But these anthropological interests and the different times they are linked to are not separated from the time of the surroundings. The house is not only introverted, it also acts as an amplifier for the experience of nature, as a medium that helps tenants to cultivate sensitivity to the environment. The low-set glass wall that extends along the ramp allows sunlight deep into the living room. When one sits on the floor the horizon of the gaze is low, close to the ground. The high-set glass in the bedroom opens a view from the bed towards the sky, while the bedroom and the bathroom are connected by a hidden and protected floating atrium, a completely architectural fragment of nature. While in Loos structural clarity is consciously sacrificed in favour of spatial narrative, Medprostor reconciles structural discipline with spatial complexity.

There is no single ideology or aesthetic to which the house could be subordinated. One gets the impression that it was designed with a firm conviction and clear attitude, but the prevailing feeling is nevertheless an incredible tenderness and empathy from the architects towards the basic plot of the building. Each of the inhabitants can experience their own or collective time; themselves, shared life, nature. They can indulge in an archaic experience of the environment, while still feeling like a protagonist of the contemporary.

Let us add another observation that may seem arrogant. A comparison between the modern or between-time house in Hribljane and a traditional vernacular construction demonstrates the very differences in the quality that we usually associate with the latter: reduction to the essential and poetics. But these qualities in vernacular construction are a result of primitive wisdom, common sense decisions, and genericness perfected through generations. The House in Hribljane shows how a cultural, multi-temporal, reflective approach creates an equally grounded, but truly stimulating architecture that is not a prisoner of the codified experiences of previous generations.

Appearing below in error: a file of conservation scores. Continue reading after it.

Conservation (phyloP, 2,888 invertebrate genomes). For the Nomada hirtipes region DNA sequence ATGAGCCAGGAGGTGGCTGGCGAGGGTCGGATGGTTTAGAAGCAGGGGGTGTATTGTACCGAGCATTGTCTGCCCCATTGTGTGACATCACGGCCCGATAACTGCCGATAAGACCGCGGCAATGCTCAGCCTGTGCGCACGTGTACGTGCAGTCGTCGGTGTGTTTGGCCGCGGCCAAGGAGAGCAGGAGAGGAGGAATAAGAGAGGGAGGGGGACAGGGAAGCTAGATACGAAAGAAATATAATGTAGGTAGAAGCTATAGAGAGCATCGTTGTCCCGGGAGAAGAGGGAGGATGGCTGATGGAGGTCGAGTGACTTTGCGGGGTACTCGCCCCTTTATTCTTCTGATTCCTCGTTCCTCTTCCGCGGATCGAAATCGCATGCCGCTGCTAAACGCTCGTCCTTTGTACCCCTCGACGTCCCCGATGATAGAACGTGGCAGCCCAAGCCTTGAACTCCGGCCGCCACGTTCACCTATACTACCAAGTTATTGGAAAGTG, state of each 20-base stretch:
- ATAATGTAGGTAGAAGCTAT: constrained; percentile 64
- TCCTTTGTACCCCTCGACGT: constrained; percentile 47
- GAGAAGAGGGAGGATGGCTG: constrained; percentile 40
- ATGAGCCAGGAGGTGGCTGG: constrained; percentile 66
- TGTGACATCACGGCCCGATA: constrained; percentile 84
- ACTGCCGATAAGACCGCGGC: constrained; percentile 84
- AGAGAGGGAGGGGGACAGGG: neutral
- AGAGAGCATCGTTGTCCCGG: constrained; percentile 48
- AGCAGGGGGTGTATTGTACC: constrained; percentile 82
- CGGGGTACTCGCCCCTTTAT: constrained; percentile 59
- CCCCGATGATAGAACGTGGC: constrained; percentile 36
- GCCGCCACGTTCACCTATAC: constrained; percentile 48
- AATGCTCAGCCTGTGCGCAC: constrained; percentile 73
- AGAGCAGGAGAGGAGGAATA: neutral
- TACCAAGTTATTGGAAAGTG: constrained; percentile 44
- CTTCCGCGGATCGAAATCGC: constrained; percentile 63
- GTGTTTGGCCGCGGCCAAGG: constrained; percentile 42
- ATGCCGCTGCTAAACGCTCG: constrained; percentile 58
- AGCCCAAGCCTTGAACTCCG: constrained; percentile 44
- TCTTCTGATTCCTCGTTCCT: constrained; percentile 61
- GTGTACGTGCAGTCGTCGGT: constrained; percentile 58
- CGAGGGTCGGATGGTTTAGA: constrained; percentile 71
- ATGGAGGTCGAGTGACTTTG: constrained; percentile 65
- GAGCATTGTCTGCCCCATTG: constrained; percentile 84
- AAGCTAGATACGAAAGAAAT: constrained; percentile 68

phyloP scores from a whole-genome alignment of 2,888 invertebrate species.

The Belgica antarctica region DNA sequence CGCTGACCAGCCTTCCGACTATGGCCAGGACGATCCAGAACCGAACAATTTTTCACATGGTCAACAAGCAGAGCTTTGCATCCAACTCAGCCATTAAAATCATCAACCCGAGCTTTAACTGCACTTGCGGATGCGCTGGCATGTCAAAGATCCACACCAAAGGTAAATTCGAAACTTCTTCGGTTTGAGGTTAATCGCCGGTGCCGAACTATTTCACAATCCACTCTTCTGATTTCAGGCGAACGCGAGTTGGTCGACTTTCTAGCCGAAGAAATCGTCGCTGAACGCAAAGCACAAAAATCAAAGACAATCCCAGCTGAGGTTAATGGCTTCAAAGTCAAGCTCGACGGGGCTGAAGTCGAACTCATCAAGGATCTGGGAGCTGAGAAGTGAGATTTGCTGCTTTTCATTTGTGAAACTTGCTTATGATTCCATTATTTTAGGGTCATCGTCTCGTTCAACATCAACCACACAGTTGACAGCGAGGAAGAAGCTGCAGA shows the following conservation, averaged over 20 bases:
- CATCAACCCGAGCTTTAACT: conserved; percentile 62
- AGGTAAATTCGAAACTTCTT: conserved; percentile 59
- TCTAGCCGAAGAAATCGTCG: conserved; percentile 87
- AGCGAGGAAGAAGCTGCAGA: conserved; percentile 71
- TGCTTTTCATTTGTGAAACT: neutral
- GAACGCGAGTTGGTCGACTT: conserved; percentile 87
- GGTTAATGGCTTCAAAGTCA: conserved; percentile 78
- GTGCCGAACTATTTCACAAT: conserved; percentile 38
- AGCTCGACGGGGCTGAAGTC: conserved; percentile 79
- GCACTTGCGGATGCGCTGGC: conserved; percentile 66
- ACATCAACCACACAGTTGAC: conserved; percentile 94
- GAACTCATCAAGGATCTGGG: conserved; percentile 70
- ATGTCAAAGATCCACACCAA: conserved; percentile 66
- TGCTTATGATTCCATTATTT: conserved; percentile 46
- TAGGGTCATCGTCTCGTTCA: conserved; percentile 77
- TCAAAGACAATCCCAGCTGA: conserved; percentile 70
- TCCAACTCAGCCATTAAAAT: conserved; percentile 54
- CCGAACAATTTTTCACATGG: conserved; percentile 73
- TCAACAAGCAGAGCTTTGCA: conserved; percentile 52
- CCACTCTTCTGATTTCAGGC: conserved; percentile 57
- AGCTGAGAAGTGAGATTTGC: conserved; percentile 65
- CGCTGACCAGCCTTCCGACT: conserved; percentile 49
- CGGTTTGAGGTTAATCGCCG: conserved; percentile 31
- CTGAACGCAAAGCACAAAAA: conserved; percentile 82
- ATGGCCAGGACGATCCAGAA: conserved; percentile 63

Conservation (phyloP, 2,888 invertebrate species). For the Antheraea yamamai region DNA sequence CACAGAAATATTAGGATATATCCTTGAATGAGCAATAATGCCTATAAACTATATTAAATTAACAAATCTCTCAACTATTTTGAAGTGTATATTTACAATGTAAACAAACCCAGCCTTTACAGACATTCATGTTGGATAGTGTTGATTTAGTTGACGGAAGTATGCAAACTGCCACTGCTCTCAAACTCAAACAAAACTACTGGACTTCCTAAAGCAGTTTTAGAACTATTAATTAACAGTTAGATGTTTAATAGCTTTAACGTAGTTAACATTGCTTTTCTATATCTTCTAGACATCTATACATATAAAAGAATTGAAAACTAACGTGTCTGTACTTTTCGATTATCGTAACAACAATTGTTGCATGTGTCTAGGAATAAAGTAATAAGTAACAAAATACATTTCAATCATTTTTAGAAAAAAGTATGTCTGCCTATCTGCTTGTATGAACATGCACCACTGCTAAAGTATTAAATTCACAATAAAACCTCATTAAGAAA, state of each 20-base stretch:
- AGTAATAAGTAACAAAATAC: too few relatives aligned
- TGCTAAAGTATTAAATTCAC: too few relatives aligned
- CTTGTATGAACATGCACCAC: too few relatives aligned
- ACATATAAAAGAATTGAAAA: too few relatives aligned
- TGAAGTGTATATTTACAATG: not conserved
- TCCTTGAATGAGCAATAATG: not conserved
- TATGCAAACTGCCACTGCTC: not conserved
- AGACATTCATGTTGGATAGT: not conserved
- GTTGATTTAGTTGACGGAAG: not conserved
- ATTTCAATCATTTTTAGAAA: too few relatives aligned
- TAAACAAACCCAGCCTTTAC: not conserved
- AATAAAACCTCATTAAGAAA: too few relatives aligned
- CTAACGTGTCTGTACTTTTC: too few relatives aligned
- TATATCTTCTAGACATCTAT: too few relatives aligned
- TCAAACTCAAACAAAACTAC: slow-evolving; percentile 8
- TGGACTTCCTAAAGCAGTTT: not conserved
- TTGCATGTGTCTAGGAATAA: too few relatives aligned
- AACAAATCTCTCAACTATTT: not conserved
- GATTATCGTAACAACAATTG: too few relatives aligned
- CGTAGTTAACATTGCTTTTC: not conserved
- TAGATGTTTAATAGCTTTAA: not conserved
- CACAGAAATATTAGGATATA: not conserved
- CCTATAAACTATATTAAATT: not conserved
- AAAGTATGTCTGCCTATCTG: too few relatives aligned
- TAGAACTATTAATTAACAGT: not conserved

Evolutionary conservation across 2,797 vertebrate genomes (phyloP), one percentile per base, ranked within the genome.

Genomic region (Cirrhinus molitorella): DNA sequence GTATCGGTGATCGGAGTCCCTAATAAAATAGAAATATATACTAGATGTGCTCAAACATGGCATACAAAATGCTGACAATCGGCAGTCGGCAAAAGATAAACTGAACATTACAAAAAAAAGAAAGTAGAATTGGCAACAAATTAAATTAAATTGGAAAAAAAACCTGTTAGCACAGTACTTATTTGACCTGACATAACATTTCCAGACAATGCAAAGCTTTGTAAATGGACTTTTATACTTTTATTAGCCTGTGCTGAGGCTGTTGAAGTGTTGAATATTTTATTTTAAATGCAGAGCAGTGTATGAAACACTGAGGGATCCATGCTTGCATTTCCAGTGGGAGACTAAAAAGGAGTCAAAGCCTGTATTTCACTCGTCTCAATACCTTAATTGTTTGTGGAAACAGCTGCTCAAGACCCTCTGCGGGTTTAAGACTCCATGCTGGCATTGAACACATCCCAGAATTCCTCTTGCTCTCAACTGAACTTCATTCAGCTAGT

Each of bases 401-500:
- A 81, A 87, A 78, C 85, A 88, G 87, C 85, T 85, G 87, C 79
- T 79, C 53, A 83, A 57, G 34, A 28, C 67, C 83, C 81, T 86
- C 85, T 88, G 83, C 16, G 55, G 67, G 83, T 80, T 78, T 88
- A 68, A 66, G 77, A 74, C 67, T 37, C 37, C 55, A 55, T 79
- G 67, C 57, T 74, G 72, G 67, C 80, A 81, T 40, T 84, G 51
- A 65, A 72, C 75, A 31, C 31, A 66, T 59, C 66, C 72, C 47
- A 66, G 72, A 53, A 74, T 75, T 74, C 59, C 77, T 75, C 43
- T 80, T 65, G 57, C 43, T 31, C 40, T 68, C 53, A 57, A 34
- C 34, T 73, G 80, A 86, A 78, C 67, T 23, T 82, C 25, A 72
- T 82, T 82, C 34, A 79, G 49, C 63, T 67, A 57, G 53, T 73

Vižmarje Brod Sports Hall
At first glance, the Vižmarje Brod Sports Hall seems an autonomous, non-contextual facility. The hall was added to the complex of a picturesque single-storey primary school, reminiscent of the surrounding suburban fabric of single-family houses, it tries to fit into the homogeneity of the tidy suburbs of Ljubljana (and Slovenia), in which Miloš Kosec has recognized a "fear of society.” Pupils exchange the private kingdom of the family home for the yard and the institutional-collective framework of the school, but without encountering a significant architectural difference between the two. As if the time of intimate family life in an individual house and the time of collectivity and socialization at school were similar, equally comfortable and indisputable. A tree-lined avenue runs across the peaceful meadow landscape with houses in the background, there are no accents or deviations, because the scenery of the distant mountains is charming enough, everything takes place at the same time ...
 
Within this homogeneous, linear suburban plot, the sports hall and the public space around it take their users to a time of different priorities and values. We cannot say that the hall does not belong to its environment or that it is a formal excess, but there is a significant difference between it and its surroundings. The social and urban fabric of the suburbs belongs to a domestic time that is static, does not tolerate acceleration, and does not promote diversity. The time of the hall is open and changeable, even the greatest accelerations are possible in it, social interactions are strengthened in it, both frustrations and pleasures are openly expressed there.